I recently changed my morning reading habits a bit. For the past few years I’ve been depending mostly on meditation books that were broken down into relatively small pieces, and reading other inspirational (or whatever) books in larger chunks.
This year I picked out two books in addition to the one I’ve been using for a couple of years–books not laid out in a daily reading format–and determined to treat them the same way, taking them in small, easily digestible chunks and then meditating on those readings, instead of trying to cram my head full as has been my habit for most of my life.
I read a few pages at most, stopping at what seems a reasonable point. Sometimes I read only a few paragraphs; on one occasion, only a couple of sentences. I find that I’m getting far more out of the basic text of one of my fellowships, for example, than I ever got when reading a chapter at a time. Cutting it into small chunks makes it far easier to digest and see how it applies to me. It seems that I do better with less to think about, rather than more; with small ideas, rather than big chunks. (In fact the eating/chewing/digesting analogy seems to fit perfectly, now that I think of it.)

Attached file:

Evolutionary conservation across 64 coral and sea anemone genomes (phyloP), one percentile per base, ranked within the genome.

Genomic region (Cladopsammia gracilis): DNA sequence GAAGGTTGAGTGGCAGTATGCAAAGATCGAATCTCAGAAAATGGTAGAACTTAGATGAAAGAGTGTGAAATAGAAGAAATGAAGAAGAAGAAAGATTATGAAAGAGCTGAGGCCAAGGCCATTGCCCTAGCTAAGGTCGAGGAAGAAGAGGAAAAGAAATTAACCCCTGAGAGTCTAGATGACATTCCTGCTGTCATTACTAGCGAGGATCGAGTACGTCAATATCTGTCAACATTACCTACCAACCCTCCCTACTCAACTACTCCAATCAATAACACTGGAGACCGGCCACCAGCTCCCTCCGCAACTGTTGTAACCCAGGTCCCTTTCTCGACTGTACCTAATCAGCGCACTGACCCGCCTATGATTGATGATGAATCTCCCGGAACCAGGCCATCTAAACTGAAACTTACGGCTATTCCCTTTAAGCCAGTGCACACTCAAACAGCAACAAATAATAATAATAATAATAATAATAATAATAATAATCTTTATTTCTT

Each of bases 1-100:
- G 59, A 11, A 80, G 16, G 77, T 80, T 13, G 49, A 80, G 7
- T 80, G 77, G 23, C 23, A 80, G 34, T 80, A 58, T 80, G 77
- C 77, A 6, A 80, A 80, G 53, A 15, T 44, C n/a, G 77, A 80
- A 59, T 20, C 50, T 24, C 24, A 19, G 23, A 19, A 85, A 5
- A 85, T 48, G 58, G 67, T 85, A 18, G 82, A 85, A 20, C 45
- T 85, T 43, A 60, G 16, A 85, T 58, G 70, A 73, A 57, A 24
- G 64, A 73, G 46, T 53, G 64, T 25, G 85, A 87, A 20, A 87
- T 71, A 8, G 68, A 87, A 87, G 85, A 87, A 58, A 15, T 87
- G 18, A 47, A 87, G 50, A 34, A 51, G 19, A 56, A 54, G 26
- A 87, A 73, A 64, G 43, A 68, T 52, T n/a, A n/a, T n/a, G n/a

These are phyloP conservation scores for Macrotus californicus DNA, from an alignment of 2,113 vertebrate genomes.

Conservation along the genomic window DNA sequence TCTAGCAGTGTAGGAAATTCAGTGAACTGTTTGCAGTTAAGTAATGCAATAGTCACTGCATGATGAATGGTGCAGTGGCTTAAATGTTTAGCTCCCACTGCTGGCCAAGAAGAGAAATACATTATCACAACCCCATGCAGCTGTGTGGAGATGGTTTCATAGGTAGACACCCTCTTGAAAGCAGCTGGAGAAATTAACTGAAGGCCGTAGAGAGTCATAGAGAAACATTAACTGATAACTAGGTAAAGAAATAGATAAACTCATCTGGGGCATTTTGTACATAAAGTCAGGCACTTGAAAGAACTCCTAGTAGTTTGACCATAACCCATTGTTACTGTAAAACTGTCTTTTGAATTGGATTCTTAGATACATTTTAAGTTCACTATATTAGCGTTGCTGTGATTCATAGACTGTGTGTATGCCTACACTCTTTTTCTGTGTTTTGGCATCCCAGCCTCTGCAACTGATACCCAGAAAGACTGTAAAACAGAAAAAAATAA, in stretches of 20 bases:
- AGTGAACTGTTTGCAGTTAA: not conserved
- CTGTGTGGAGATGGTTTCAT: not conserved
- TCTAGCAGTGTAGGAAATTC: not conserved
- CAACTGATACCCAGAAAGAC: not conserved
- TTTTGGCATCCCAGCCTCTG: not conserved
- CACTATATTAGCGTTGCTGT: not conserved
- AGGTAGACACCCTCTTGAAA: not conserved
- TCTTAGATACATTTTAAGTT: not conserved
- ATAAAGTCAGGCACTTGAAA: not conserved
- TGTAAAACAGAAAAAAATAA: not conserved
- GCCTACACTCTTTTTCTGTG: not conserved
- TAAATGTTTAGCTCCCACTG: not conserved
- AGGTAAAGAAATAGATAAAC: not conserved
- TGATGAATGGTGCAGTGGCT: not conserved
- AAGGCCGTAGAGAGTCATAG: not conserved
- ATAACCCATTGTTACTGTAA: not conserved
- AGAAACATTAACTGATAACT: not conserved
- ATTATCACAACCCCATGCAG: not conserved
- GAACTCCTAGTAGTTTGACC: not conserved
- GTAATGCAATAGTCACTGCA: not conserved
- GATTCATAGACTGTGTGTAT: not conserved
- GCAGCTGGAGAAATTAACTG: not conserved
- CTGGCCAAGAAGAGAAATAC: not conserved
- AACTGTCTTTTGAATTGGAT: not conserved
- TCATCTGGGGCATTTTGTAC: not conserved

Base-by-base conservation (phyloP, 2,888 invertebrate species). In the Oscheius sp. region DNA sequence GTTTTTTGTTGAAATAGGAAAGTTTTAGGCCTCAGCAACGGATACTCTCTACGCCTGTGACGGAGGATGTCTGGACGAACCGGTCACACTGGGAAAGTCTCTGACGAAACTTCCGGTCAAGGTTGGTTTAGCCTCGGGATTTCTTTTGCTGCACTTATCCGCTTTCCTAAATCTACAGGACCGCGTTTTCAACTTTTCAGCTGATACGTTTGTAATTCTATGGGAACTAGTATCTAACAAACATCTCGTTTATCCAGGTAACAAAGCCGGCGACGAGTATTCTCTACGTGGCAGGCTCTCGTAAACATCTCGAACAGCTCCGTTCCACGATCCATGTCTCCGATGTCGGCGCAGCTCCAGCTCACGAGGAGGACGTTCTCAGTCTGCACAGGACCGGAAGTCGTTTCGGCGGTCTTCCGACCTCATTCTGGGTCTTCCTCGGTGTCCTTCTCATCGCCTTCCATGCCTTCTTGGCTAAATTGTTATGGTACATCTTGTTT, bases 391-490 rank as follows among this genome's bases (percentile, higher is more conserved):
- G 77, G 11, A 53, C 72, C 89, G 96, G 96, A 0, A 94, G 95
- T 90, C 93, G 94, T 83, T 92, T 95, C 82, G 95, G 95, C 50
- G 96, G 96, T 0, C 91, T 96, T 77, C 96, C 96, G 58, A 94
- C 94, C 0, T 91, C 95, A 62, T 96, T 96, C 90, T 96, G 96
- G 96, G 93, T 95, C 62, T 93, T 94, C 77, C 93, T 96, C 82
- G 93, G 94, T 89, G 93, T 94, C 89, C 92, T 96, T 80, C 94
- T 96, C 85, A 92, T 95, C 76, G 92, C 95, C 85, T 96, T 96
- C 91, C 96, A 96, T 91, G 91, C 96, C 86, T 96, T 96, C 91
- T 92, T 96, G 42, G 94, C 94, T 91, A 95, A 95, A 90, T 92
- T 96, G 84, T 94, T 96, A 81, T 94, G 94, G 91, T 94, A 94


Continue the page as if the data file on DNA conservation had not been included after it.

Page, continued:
This leads me to a problem that I’ve had with “big book” and similar meetings since back in the Dark Ages. Continue reading →
Every now and then I’ll run into one of two situations at a 12-Step meeting:
Someone will read a statement about “our primary purpose” requesting that sharing be confined to such-and-such a topic; or
Someone will comment “We don’t talk about that, this is ____ Anonymous”.
Generally speaking. I don’t have an issue with the first, although I think it ignores reality to a remarkable degree. But if the issue is carried over to the second it’s another matter. If a group has a problem with talk about other issues, the proper way to handle it is for someone to take the so-called offender aside after the meeting, and gently explain the rule and why it exists (if they can). That should be a policy arrived at by the group conscience, not an individual or the service office. As AA puts it, “Our leaders are but trusted servants, they do not govern.” [Emphasis mine.]Continue reading →